ealthTV, a high-definition network, uses Apple Final Cut Pro editing with Apple Xserve Raids. Photo courtesy A. F. Associates. Photo by Carmen Shettino.
My how things have changed. Imagine what this column would be about if it had been written just a decade ago. How might one have described a TV studio in a box? The box could have been a remote truck or a bunch of travel cases, loaded with cameras, character generators, tape decks and other production components needed to produce a television program. For those applications needing only minimal audio and video mixing capabilities, you might even have found an all-in-one box that could get the job done. One thing that you would not have seen was a claim that a personal computer could be configured as a studio-in-a-box.
By the early ‘90s, PCs were making major inroads into audio production, and beginning to compete with dedicated systems for video paint and character generation applications. Nonlinear editing was beginning to emerge, as an offline process to create edit decision lists. The ability to use a computer to produce a complete television program was predicted, but broadcasters and traditional video equipment suppliers were, shall we say, skeptical.
Some things have not changed as dramatically as some predicted. Broadcast-quality cameras and video recording systems are still big-ticket items from the handful of companies that remain standing. The introduction of DV camcorders has helped to democratize video production. However, until recently, those without the money to buy an expensive deck to play the tapes weren't able to capture clips for use as compressed video files. Composite, S-video, analog component video and SDI (SMPTE 259M/292M) still served as the interconnections for a professional video production system. This was true even in a one-man professional project studio — the equivalent of a studio-in-a-box.
Broadcast station infrastructures evolved down a uniquely broadcast-centric path, even as facilities upgraded from analog to digital. Crosspoint-oriented routing switchers emerged as the primary means of signal interconnection, with separate physical layers for switching audio and video streams. The notion of moving files between processing systems was for all intents and purposes meaningless. Broadcasters have built their digital infrastructures to mirror the analog infrastructures they were upgrading. The assumption behind this decision was that the purpose of a TV station was to deliver a single program stream to the transmitter.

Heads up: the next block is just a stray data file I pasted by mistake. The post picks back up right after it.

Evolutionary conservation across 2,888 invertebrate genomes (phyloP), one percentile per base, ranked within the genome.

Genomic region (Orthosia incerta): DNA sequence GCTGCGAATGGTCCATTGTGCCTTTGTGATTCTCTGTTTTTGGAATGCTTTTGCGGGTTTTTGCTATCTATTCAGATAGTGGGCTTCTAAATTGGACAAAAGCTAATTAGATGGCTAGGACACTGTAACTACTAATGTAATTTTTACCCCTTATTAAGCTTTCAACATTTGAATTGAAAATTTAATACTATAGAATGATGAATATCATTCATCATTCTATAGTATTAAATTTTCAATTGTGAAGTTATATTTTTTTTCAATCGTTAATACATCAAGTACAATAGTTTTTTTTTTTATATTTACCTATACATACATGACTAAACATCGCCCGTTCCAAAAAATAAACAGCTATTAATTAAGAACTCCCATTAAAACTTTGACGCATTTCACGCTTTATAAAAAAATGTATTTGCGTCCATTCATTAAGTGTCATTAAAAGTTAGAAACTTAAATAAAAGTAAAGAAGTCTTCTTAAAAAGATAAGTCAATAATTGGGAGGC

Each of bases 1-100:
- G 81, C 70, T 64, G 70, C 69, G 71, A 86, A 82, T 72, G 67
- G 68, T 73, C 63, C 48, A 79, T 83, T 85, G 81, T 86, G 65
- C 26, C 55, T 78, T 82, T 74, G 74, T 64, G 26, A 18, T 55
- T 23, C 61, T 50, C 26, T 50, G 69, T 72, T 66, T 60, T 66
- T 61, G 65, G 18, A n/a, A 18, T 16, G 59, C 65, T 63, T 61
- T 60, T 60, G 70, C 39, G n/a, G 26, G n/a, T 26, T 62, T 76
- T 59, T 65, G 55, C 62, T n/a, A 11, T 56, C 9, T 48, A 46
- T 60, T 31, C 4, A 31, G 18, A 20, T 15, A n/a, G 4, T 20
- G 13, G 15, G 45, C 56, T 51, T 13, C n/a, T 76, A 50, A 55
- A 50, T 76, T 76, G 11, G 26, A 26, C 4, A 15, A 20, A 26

The philosophy behind this traditional view of television as a bunch of video streams was not fundamentally flawed. The fatal flaw was the notion that data networking and video networking would remain separate and unique.
The requirement to produce live broadcasts has driven the design of signal routing infrastructures for broadcast. Unfortunately, broadcasters have applied this philosophy to areas where switching and mixing baseband video/audio signals is not required. DTV master control is an excellent example. The rapid migration to video servers built from commodity IT components has helped to reveal the fundamental flaws in the traditional view of video system design.
Open Studio, or closed?
A decade later, broadcasters and traditional equipment vendors are beginning finally to acknowledge the role of packet-based IT infrastructure in both traditional broadcast facilities and in new IT-based video production facilities.
In the mid-90s, a new movement emerged called Open Studio. The initiative has had a profound impact on the evolution of video production. A series of open conference forums encouraged vendors of computer-based tools and traditional video production tools to work together to help facilitate the digital revolution. In the early years, these forums were quite entertaining as the two factions tore into one another, each claiming that the predicted convergence of video and computing would never happen.
But it did happen. By 1995 the first nonlinear editing system with online-quality output reached the market. Due to increases in CPU speed, memory and storage, these systems soon evolved to handle uncompressed video streams and, more recently, both compressed and uncompressed HD production. In just a few years, online nonlinear editing has largely replaced tape-based online editing systems.